As part of the ongoing reconstruction of Buda Castle, the façades surrounding the so-called Lion’s Courtyard, Oroszlános udvar, have been restored according to original plans. Work on the interior of the revived St Stephen’s Hall has also begun in earnest.
The southern connecting wing is a relatively narrow section within the complex of Buda Castle, which has just been rebuilt according to the plans of Alajos Hauszmann from 125 years ago. The famed architect, also responsible for the New York Palace, worked on the reconfiguration of Buda Castle between 1891 and 1905. All was later destroyed during the Siege of Budapest in the winter of 1944-45.
The façade overlooking Gellért Hill was duly quickly rebuilt according to the strict instructions of the incoming Communist Party, instead of being properly restored, and for decades only part of the courtyard echoed its original state. St Stephen’s Hall had also been destroyed, and a study and storage room were built on the site during post-war reconstruction.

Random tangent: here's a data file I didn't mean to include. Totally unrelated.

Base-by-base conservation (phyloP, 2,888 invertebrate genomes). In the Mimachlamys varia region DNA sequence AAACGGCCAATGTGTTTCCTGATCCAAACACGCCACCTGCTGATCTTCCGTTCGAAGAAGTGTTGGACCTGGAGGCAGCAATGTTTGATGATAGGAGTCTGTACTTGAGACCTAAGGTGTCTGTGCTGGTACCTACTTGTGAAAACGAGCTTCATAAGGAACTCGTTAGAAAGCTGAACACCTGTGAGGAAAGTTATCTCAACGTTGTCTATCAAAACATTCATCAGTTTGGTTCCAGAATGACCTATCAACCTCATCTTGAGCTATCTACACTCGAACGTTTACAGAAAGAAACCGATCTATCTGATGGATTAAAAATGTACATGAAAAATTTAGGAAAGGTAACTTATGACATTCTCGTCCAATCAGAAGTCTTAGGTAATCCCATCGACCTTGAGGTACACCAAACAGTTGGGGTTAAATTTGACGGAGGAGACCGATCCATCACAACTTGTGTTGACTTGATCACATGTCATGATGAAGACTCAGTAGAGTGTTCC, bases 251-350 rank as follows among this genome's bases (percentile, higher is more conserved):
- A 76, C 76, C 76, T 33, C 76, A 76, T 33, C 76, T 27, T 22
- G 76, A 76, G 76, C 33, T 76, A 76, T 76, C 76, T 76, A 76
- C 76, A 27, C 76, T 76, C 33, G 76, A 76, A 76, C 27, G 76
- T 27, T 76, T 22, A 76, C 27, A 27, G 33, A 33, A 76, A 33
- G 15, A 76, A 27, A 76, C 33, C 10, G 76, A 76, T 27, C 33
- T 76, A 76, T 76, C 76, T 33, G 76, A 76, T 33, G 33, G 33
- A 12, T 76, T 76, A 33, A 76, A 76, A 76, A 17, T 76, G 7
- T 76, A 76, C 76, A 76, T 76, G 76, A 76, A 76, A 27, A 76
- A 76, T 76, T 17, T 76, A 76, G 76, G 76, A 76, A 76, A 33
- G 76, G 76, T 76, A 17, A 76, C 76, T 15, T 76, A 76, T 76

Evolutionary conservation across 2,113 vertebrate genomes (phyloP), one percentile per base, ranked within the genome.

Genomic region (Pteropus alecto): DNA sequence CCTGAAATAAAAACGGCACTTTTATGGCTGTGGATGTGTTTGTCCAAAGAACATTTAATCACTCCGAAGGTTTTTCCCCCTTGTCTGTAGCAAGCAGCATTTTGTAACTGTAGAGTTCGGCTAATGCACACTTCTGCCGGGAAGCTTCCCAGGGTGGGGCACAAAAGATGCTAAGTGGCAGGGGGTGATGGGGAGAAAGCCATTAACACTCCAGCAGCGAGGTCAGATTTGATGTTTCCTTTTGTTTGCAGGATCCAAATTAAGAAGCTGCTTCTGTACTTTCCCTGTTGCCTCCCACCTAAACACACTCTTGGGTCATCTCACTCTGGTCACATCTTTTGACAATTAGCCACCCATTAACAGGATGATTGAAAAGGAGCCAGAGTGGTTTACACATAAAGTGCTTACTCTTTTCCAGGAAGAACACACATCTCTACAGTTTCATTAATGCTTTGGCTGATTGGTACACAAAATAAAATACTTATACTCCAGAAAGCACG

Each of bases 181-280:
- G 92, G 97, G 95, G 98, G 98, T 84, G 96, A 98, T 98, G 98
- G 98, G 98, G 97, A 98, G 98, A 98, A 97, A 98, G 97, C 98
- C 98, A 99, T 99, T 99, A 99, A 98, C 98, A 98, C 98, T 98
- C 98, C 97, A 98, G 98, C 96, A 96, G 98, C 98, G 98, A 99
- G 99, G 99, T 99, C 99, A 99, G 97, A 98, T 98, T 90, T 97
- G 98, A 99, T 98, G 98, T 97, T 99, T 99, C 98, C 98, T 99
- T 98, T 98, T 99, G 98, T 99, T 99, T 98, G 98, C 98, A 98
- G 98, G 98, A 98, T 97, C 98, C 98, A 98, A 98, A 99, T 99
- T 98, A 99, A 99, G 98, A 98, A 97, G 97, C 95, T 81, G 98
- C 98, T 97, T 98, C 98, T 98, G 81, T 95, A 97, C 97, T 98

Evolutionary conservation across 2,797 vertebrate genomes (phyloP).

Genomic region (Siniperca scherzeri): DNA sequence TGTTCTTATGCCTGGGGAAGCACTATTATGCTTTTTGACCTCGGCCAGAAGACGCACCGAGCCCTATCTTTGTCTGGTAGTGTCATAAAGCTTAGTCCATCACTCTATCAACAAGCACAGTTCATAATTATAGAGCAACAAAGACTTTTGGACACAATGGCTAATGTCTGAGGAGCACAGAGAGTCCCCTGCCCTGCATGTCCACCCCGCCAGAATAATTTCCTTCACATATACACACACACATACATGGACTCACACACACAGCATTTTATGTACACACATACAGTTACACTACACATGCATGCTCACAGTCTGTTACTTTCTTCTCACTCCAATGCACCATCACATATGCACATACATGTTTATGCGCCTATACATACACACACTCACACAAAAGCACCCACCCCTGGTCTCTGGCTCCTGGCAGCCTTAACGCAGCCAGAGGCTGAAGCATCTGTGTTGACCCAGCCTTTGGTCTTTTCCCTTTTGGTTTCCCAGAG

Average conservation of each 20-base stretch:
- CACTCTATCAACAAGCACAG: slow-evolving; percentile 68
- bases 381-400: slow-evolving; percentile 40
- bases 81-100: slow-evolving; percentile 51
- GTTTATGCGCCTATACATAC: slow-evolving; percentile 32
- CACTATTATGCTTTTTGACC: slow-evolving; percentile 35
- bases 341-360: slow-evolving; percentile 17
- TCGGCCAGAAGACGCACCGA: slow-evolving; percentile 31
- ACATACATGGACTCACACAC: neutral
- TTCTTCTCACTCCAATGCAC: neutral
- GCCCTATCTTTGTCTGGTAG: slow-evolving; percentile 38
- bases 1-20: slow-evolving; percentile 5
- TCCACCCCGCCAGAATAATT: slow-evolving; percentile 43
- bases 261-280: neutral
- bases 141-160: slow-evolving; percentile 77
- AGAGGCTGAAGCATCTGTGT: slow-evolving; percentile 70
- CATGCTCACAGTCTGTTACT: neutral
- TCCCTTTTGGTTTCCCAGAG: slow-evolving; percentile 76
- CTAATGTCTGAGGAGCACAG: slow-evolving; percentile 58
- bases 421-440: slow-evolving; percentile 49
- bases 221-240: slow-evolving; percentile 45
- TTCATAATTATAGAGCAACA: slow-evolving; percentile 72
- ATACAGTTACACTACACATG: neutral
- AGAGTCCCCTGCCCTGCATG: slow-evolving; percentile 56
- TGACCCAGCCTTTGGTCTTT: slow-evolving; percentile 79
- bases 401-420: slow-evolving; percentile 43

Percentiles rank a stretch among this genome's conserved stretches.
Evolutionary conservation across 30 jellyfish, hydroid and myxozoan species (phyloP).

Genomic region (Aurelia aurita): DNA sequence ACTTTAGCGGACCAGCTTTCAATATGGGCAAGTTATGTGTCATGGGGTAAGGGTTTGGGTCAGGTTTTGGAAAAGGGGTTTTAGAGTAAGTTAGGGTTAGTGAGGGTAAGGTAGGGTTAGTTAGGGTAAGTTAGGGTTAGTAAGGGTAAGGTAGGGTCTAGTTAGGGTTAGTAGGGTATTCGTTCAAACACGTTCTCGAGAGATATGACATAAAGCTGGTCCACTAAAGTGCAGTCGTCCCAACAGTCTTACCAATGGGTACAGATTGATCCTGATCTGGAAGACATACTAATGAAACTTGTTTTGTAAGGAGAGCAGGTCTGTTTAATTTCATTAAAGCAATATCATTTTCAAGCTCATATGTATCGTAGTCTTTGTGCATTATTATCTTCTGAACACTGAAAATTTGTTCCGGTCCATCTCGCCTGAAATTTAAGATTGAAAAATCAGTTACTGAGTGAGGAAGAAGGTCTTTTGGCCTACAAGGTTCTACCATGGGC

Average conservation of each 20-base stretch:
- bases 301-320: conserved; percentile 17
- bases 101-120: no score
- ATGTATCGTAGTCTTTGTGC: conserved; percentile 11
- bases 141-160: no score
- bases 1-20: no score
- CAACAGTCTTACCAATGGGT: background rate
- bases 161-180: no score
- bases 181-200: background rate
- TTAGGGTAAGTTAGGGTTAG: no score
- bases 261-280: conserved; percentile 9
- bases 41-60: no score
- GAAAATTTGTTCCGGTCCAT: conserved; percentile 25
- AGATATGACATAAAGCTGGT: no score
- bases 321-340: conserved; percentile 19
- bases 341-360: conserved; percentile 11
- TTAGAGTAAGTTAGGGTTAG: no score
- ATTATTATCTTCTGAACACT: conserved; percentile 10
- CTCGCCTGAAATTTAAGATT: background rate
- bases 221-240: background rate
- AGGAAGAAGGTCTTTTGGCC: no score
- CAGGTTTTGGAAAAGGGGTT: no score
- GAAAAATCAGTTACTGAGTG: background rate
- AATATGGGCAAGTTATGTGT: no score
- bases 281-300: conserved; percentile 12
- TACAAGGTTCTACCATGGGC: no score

On the south side, the first restored façade of Buda Castle can be seen from afar. It has now become how Alajos Hauszmann conceived it in the late 1890s. Instead of the stripped walls and unsuitable windows rapidly created after World War II, the limestone columns and reliefs adorning the façade have been returned.
The original windows designed by Hauszmann and manufactured by Endre Thék have also been restored. Archive photos were used for authenticity.
On the north side of the courtyard, expert restorers are currently cleaning and repairing the stone artefacts. Of particular note are the figures carved by Károly Senyei, War and Peace. The age-old windows are now in place, and the entrance recalls the carved wooden doorway of the Hauszmann period.
Upon completion, new decorative lighting should augment the beauty of the palace wing. The revived St Stephen's Hall will be opened to the public on the national holiday of 20 August, free of charge for the first few days.